Rabbi Ron Kronish: 'The cycle of violence is growing worse and worse'

As the violence escalates in Jerusalem and the Holy Land I contacted Rabbi Ron Kronish a man of faith who has long worked for peace in this land, and asked how he reads the present situation and what, if any, hopes he has for an end to the violence and the establishment of peace.

Rabbi Kronish is an expert on Jewish politics, faith communities, the peace process and peacebuilding programs. Born in the United States, this peace advocate was educated at Brandeis University, Hebrew Union College – Jewish Institute of Religion in New York and Harvard’s Graduate School of Education. He has lived in Jerusalem for 35 years, and in 1991 founded the Interreligious Coordinating Council (www.icci.org.il), Israel’s best known and most-respected interreligious organization, that brings together 75 Christian, Palestinian Muslim and Jewish institutions from all over Israel. He is founder and director of this organization, and he gave me the following interview.


As a Rabbi in Jerusalem who has long worked for a peaceful solution to the Israeli-Palestinian conflict, what is your feeling after this terrible attack on the synagogue?

I feel terrible sadness. The cycle of violence is growing worse and worse. It is sad that young Palestinians are so desperate that they commit such unspeakable acts as killing innocent Jews at prayer in a synagogue. And, I am sad that so many Palestinians have been arrested and killed in rioting in recent weeks.

What is the feeling in the Jewish community in Jerusalem, and among the organizations to which you belong?

There is no such thing as "The Jewish Community.” The Jewish Community is very diverse. The right-wing Jews want more severe measures against Palestinians, and many of their leaders are inciting Jews to violence every day. The left-wing Jews want more efforts for peace and reconciliation, since they believe that only a peace agreement will bring security. And the large moderate middle don't know what to think. I belong to the category of peace-loving Jews who want a peace agreement. Unfortunately, we are in the minority right now.

How do you read the situation in Jerusalem and Israel after the attack on the synagogue? Is this going to be the spark that leads to even greater and more widespread violence in the Holy City and elsewhere in the Holy Land?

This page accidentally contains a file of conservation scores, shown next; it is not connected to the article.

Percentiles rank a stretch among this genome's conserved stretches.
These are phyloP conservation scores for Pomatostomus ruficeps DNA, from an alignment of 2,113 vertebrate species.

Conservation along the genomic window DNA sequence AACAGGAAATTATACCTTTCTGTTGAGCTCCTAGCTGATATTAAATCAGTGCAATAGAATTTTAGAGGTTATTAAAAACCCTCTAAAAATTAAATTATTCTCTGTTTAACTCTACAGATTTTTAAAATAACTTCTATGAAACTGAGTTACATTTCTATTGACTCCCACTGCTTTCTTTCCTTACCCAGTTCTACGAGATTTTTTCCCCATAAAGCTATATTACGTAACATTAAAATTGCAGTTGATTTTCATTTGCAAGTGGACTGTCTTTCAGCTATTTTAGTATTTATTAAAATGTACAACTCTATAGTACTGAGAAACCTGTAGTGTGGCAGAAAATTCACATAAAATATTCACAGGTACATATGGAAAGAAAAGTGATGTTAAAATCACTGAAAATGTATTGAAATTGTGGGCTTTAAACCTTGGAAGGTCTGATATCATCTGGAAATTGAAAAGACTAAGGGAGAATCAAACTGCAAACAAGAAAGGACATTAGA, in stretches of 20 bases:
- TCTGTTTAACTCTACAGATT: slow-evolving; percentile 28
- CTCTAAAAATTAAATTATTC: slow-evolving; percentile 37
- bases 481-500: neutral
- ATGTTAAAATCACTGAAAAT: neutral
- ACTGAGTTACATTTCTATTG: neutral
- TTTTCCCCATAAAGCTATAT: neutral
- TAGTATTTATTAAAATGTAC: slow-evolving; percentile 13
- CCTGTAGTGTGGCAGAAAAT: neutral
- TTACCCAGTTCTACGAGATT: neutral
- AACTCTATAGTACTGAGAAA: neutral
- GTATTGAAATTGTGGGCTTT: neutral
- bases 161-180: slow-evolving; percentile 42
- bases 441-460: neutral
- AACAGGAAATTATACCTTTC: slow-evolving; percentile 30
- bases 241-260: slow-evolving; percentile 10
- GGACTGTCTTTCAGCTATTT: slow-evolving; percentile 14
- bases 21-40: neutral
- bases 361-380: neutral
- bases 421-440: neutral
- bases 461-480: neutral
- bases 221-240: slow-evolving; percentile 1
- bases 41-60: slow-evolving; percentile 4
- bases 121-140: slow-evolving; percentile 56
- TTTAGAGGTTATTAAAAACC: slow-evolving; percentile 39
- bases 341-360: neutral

I hope not, but you never know. There are many efforts now going on at many levels to calm the situation. But Jerusalem is very tense, and we are preparing for more irrational terror attacks. There is more and more "security" in the city, but it cannot prevent individual terrorists from going crazy. I am afraid that things are spiraling out of control and the leadership, both Israeli and Palestinian, is not stepping up to the task of making diplomatic concessions that would finally relieve the tension all around. I must add that this terrorist attack is particularly troubling because of its symbolic significance. Here Jews were slaughtered at prayer, in their synagogue, wrapped in their prayer shawls. This was not as much a nationalistically motivated attack as it was religiously motivated. Religious zealotry and a religiously motivated war are the last things we want to see develop here.

The attack is but the latest in a series of killings that is spreading terror in Jerusalem and the Holy Land, it comes after the unresolved situation in Gaza, after the Israeli authorities have given the green light for more settlements and building in East Jerusalem, and renewed tensions and conflict related to the Temple Mount. Could you comment on the context in which all this is happening?

The context, as you indicate in your question, is very negative. Both sides are inciting to violence all the time. Both sides are in a perpetual state of fear and anger. This is why the conflict is more emotional now than rational, and no one sees a quick way out of it.

Prime Minister Benjamin Netanyahu is promising another ‘hard’ response: Where is all this leading?

This is leading in the short term to more "terrorism" and "counter-terrorism.” Harsh responses will bring harsh reactions. This is a cyclical process, and unfortunately may take some time to work itself out, so that "normal" life can return.

What are religious leaders doing in this seemingly downward spiral to more and more violence, or are they simply impotent to do anything to stop the violence and the spread of hate?